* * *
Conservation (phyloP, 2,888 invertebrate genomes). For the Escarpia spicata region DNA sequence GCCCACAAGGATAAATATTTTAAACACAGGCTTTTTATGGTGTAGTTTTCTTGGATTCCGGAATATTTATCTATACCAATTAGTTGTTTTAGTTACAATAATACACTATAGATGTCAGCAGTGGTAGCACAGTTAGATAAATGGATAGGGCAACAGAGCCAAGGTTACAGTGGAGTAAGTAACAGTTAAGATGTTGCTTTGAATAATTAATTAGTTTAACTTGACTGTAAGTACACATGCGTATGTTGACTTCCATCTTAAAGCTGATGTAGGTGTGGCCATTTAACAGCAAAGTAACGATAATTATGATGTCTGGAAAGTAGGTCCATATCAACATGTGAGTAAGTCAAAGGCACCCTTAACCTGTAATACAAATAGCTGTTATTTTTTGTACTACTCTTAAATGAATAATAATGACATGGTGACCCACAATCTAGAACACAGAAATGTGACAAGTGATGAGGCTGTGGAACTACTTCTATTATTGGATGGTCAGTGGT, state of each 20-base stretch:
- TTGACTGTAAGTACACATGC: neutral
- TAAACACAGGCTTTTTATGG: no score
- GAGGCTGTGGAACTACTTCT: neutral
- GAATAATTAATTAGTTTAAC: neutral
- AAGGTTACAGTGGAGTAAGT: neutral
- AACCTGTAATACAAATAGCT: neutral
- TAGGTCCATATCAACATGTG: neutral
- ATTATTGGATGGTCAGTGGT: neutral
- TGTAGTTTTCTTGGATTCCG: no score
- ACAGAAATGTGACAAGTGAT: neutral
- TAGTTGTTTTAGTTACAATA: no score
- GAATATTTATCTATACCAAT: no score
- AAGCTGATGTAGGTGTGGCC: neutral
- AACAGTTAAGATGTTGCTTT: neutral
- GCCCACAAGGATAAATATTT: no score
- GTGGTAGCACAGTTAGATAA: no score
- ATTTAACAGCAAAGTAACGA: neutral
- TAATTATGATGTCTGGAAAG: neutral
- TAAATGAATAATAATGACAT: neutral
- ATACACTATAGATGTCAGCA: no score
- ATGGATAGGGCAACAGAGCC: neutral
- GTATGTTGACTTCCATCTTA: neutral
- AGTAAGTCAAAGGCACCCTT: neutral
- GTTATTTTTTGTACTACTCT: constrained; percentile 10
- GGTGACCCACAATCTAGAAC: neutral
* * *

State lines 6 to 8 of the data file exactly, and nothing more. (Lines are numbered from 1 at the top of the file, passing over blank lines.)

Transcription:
- AAGGTTACAGTGGAGTAAGT: neutral
- AACCTGTAATACAAATAGCT: neutral
- TAGGTCCATATCAACATGTG: neutral